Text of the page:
Fantasy Football Profile: Jamaal Charles

Jamaal CharlesAnother glorious NFL season is nearly upon us and that means the fantasy football season has finally arrived. And as always, the start of another season means there’s a whole new crop of burning questions for football fans. One of the biggest inquiries facing fantasy owners entering the 2012 draft season is “Where do we rank Kansas City Chiefs running back Jamaal Charles?”

There’s no denying Charles’s talents. The multifaceted speedster was a top ten overall fantasy selection last season. But his 2011 campaign ended abruptly during a Week 2 visit to Detroit when Charles suffered a torn ACL in his left knee. He would end the season with a mere 83 yards rushing, nine additional receiving yards and a single touchdown.

Road to Recovery

The only good news to come out of the season-ending injury was that it occurred so early in the year. Recovering from an ACL injury usually takes a minimum of nine to twelve months. That timetable put Charles at a point where he is nearing completion of his rehabilitation.

In the May mini-camps, Charles said he was about 80% healed. As the off-season progressed, so did the knee. In fact, Charles is expected to take the field in limited action in Friday’s preseason opener for Kansas City. Though he isn’t likely to see many carries this summer, it’s a promising sign that he’s nearly fully healed.

It’s not unprecedented for an NFL running back to return to fantasy relevance the year after a catastrophic knee injury. Jamal Lewis, Deuce McAllister, Ronnie Brown and others have put up usable fantasy stats the season after going down, but failed to reach their own lofty, pre-injury production.

Generally, it takes a running back two full seasons to fully recover from a torn ACL. We can hope that Charles will return to his 2010 form, but history says that it may be 2013 before he’s there…if ever. On top of his own instinct to favor his knee, JC Superstar has other obstacles that may limit him this season.

Offensive Overhaul

Though not a memorable season for Kansas City fans, 2011 ended on a high note for the Chiefs. The team rallied around interim head coach Romeo Crennel and enter 2012 with playoff aspirations in a lackluster AFC West. Crennel made the Chiefs defense quite formidable last year and will look to implement a conservative offensive game-plan with new offensive coordinator Brian Daboll.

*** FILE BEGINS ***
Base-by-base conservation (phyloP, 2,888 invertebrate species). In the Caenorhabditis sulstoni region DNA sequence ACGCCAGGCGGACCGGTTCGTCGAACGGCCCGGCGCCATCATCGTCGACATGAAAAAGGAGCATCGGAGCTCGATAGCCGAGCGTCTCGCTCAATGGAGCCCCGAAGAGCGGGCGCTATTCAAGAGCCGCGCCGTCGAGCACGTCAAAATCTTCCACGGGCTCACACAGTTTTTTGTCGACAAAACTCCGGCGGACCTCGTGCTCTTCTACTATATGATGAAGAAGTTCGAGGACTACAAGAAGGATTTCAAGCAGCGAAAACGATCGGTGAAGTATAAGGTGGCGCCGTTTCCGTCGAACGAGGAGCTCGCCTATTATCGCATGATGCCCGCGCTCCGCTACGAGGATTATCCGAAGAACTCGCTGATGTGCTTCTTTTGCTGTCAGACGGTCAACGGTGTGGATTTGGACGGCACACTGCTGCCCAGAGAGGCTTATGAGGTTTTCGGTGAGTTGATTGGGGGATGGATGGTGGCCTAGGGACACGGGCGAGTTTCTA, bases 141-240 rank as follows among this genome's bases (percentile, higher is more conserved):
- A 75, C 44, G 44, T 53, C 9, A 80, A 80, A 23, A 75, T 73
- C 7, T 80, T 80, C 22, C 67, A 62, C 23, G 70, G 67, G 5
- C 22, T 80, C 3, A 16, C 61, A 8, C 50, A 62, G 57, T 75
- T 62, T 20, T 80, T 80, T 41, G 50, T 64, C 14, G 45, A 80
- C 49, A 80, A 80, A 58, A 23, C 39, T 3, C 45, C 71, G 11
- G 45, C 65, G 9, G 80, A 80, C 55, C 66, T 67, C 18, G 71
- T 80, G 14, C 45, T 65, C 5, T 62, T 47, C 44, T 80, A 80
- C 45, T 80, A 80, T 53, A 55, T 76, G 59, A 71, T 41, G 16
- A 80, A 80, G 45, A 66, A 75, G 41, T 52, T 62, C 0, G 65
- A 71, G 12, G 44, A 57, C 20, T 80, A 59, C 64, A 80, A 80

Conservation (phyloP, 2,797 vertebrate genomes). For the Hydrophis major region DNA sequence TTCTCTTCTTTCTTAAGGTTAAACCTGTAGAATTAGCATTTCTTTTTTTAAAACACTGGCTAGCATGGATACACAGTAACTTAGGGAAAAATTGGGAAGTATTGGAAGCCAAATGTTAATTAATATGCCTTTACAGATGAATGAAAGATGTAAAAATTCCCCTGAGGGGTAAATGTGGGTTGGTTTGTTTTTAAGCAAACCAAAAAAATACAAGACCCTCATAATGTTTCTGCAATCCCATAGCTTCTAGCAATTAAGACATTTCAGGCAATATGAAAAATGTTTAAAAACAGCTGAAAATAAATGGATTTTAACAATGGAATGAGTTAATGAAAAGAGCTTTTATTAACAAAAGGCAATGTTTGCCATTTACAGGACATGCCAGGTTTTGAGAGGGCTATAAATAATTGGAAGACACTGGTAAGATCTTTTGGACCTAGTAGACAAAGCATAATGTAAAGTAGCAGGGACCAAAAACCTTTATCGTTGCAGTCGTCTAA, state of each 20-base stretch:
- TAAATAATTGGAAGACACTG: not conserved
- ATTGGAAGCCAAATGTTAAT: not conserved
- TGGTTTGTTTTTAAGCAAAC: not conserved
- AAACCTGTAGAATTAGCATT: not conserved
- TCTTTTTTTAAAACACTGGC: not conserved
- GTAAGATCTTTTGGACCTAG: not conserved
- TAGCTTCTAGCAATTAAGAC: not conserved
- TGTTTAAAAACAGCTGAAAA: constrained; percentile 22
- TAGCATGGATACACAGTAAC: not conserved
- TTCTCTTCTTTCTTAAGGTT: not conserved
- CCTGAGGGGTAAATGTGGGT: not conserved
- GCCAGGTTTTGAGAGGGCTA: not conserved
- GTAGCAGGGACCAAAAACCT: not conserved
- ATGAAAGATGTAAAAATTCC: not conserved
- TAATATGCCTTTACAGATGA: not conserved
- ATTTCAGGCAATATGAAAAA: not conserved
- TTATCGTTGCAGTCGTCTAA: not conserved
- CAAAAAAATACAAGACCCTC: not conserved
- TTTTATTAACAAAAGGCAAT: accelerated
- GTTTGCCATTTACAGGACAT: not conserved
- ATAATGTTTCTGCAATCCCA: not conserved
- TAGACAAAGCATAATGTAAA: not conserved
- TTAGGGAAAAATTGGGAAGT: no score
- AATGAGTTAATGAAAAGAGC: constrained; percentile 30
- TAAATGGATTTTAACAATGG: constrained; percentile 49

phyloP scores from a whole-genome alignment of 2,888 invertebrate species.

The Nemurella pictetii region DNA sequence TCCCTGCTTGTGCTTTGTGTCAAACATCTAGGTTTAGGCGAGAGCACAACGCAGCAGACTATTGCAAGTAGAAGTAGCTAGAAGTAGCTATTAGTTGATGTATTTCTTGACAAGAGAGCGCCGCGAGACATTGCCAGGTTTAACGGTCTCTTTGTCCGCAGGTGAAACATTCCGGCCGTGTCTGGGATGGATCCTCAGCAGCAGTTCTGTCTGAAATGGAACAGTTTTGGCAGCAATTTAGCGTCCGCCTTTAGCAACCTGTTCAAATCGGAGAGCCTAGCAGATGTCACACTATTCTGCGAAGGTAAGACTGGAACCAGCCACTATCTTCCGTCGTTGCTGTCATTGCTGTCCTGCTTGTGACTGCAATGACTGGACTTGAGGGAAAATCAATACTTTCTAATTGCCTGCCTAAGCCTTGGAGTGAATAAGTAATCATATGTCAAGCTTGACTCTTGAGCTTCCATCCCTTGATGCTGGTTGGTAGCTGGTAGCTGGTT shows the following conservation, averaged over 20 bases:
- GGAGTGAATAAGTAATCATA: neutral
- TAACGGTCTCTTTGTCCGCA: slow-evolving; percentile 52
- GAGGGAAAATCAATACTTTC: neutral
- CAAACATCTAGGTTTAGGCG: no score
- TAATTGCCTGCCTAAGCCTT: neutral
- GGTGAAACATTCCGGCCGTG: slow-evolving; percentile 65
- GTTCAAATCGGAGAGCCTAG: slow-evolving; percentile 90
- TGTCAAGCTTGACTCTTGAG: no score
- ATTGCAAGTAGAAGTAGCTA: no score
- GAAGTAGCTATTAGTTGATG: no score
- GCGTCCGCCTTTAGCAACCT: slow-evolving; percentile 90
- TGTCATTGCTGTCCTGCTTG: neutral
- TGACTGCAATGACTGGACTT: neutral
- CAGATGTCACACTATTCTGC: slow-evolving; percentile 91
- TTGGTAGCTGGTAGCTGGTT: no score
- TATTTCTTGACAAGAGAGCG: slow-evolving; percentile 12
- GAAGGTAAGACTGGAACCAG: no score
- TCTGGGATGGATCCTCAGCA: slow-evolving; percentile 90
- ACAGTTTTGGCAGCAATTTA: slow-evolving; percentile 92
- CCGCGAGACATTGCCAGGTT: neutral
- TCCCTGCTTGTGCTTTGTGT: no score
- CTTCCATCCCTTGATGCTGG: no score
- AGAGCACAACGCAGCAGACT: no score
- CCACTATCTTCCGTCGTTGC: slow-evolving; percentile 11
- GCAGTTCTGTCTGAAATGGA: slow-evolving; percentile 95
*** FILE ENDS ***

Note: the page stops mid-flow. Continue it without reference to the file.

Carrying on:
Daboll’s claim to fame is resurrecting rushing attacks. He coached Cleveland in 2010 and we saw Peyton Hillis go from little-used fullback-hybrid to fantasy football hero. In 2011, Daboll moved on to Miami and helped the Dolphins improve to the 20th ranked offense in the league and turned Reggie Bush into the fantasy star we all thought he was going to be in 2006.

While Daboll works magic with the running game, the passing attack is less inspiring. Matt Cassel is a serviceable quarterback, but unlikely to ever reach the next level. Tight end Tony Moeaki is also recovering from a season-ending injury, and superstar wide receiver Dwayne Bowe is holding out in a contract dispute.

The Chiefs are going to go against the grain in 2012. The NFL may be a pass-happy league, but Kansas City is more likely to be at or near the top in rushing attempts. They’re going to rely on their improving young defense to keep the opposition in check, and to establish a smash-mouth, dual-threat rushing attack to set up play-action opportunities downfield.

Fantasy Forecast

Jamaal CharlesRomeo Crennel and Brian Daboll know that Jamaal Charles will be the key to their offensive success. Look for him to be brought along slowly until he and the coaching staff are assured that the left knee is fully recovered. Expect a healthy dose of Peyton Hillis early on.

While Daboll knows how to utilize Hillis, he won’t repeat the heavy workload that caused Hillis to fade down the stretch in 2010. This looks like a return to the Chiefs two-back system of 2008-2009 with Charles returning to his game-breaker role, and Hillis in place of Thomas Jones.

Expect Jamaal Charles to get about 12-15 carries a game and be heavily utilized in the passing game. He’ll almost assuredly cede all goal line carries to the bigger Hillis, so his touchdown numbers could remain fairly low.

It’s unreasonable to expect Charles to maintain his 6+ yards per attempt average, but if he can approach 5.0, he has a excellent shot at 900-1000 rushing yards and catching about 50 passes. Throw in half a dozen scores and you have a very good fantasy RB2 that is currently still on the board in the top of the third round in most early fantasy football drafts. And that makes him an appealing asset for fantasy football owners to consider on draft day.


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